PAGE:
Sarah Williams just couldn’t get over the fact that firefighter Ian Johnston didn’t want to be with her. The proof was in the pudding in this one: Ian didn’t want to be with Sarah because he thought she was clingy and obsessive, so she obsessed for a year and a half, ruminating on the best way to kill the next woman he dated.
Ian Johnston, 57, and Sarah, 35, had a brief sexual relationship after the pair met at a ski resort, but Ian soon rekindled his relationship with Sadie after it became clear that things with Sarah, a professional sugar baby, just weren’t going to work out. Ian then began to date a well-to-do business woman named Sadie Hartley. She was older than Sarah by about 25 years, and she also had the added bonus of being sane, unlike Sarah.
Sarah stewed in her rejection and lamented about it to her friend, Katrina Walsh. Katrina had a single shock of hair, a result of suffering from alopecia. Katrina had never met Sadie, but easily fell into the idea that she should die for her sins of dating a man who didn’t want Sarah. Katrina’s husband had left her for another woman in the past, so perhaps there was some empathy there. Or maybe she was just a nutter. Either way, she kept a diary about how excited she was about their plans, at one point writing she had to take a shot of SoCo just to calm herself down.
The pair plotted and plotted for 18 months until finally, in January of 2016, Sarah showed up at Sadie’s door in Lancashire. When Sadie answered, Sarah struck her with a stun gun in the head, and then violently stabbed and slashed at her unknowing rival 40 times. She left her lying in a growing pool of blood in the hallway of her home.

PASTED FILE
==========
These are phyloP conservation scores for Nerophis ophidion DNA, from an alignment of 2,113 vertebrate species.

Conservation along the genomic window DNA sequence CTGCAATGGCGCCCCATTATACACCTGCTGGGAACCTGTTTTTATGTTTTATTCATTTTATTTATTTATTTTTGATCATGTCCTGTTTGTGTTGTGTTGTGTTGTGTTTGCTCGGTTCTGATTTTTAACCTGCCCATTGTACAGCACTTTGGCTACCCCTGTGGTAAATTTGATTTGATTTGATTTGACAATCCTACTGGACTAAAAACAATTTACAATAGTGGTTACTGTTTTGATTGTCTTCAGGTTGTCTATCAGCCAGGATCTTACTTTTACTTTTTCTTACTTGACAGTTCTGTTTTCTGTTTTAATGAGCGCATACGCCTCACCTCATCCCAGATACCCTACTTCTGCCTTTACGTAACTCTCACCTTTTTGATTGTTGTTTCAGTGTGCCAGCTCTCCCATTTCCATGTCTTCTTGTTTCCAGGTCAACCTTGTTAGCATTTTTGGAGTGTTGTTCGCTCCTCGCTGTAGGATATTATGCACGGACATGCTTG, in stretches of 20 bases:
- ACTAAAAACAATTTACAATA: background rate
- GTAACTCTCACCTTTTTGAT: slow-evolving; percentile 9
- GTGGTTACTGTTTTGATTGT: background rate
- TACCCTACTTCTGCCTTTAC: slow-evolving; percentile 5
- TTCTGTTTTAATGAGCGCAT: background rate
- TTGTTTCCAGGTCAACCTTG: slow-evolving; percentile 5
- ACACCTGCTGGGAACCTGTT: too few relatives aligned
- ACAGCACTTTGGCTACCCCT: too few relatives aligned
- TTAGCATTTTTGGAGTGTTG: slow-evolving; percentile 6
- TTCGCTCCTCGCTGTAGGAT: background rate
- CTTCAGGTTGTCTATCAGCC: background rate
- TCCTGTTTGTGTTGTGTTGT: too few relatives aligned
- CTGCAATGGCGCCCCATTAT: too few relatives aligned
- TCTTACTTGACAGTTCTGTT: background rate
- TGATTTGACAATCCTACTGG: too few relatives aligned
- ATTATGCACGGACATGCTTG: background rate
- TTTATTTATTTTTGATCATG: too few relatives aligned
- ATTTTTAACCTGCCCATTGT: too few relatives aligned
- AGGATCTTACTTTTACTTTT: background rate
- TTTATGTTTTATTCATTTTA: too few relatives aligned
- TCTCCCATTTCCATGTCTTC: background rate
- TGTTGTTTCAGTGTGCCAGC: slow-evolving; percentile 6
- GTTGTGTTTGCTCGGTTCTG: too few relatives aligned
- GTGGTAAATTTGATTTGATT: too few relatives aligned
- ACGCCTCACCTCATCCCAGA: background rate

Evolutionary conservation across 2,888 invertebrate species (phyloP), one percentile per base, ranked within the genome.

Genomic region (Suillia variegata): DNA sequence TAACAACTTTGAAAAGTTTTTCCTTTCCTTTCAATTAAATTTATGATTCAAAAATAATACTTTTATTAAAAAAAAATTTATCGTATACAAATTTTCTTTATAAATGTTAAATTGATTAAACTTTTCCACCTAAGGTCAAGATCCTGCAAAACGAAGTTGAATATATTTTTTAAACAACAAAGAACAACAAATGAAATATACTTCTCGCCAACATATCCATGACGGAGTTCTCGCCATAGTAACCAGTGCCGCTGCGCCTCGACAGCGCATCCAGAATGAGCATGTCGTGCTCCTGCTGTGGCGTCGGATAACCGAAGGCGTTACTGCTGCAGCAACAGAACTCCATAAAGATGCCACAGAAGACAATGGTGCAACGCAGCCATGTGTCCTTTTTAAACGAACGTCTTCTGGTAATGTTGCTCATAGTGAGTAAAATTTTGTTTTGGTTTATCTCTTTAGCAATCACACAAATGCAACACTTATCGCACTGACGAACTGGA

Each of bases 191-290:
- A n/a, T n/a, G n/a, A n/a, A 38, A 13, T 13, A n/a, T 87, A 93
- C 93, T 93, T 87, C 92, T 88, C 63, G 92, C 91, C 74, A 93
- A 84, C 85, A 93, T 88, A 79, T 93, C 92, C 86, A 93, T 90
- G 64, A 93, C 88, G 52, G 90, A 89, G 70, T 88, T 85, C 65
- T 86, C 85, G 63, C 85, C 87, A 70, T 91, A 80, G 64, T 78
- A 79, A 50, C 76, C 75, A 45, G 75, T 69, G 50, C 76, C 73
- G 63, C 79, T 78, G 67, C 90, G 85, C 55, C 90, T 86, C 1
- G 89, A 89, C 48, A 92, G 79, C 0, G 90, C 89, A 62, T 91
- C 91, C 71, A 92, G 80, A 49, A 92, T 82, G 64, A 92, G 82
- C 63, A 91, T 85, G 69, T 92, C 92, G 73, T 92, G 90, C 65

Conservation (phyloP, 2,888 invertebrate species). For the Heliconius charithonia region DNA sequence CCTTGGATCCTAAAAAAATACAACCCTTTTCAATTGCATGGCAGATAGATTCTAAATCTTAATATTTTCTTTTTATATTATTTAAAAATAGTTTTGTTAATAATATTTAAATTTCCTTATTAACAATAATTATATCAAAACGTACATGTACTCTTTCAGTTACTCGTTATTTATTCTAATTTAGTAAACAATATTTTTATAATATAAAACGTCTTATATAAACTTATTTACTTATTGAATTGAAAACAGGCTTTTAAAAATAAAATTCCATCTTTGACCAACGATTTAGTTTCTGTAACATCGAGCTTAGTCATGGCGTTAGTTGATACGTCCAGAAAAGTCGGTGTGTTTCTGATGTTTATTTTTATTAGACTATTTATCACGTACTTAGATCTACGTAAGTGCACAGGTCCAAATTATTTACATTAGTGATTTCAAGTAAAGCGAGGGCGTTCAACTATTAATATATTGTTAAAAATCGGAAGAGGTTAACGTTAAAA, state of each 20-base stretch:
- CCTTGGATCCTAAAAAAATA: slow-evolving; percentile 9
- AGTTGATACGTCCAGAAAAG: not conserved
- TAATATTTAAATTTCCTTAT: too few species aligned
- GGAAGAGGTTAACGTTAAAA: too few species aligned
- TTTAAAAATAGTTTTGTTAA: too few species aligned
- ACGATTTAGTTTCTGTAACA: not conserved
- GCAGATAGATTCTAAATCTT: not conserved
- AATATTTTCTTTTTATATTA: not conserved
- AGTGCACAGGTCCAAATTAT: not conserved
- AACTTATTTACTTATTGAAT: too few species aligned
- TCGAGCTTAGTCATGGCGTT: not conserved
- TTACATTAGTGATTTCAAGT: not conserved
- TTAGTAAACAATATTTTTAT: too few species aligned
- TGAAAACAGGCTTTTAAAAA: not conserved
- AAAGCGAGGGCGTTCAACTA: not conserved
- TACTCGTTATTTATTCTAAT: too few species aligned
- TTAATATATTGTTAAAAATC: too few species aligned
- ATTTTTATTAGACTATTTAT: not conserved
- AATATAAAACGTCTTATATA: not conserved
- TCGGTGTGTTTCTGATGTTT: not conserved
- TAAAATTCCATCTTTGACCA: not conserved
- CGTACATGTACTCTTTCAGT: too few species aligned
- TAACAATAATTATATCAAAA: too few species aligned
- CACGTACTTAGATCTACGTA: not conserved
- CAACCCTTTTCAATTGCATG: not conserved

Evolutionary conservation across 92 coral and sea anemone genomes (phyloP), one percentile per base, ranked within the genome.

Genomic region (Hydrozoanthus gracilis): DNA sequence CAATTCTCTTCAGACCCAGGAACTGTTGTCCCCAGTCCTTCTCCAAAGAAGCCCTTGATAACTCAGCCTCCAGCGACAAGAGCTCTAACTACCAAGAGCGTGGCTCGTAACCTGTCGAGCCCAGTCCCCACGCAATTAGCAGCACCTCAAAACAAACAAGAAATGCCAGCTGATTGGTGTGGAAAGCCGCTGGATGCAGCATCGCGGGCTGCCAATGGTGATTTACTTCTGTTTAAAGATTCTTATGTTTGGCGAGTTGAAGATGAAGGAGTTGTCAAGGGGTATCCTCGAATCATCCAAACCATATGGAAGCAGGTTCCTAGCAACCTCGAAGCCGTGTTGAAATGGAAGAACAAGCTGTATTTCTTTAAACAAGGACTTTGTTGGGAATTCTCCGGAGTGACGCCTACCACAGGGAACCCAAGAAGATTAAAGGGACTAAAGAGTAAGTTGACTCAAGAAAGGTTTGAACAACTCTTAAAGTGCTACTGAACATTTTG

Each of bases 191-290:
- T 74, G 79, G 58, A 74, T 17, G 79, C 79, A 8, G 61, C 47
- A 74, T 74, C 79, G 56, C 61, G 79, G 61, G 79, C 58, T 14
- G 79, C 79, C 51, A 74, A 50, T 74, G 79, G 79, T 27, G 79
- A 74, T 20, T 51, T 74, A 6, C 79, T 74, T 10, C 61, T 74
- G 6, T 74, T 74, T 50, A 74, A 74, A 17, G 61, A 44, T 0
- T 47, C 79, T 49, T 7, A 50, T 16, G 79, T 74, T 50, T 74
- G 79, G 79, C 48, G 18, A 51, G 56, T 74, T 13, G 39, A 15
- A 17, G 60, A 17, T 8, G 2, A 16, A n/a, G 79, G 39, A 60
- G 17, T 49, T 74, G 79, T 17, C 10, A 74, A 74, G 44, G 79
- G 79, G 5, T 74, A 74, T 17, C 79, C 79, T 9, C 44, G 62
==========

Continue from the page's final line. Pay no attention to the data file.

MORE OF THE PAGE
Investigators would later unravel all the lengths the two women had gone to to commit what they had hoped would be the perfect crime. The murder pals had to go to Germany to buy the stun gun, and Katrina did a test run of the killing a week in advance. She purchased some flowers and delivered them to Sadie, just to see what it would be like to have her come to the door. When Williams committed the slaying for real, she wore shoes that did not fit her in an attempt to throw investigators off her trail. Their plotting was no match for good ol’ detective worked, and each were sentenced to prison, where they will remain for the next few decades.
Sarah was described as a “bunny boiler” in court, so derived from the film Fatal Attraction. In the film, a married man has an affair with a woman who refuses to let him go. At one point, she boils his daughter’s pet rabbit in a pot.
In an article in the Telegraph, writer Christina Criddle argues that calling Sarah a bunny boiler “undermines” the seriousness of her brutal crime and conveys an inherent misogyny in glamorizing or minimizing crimes committed by women.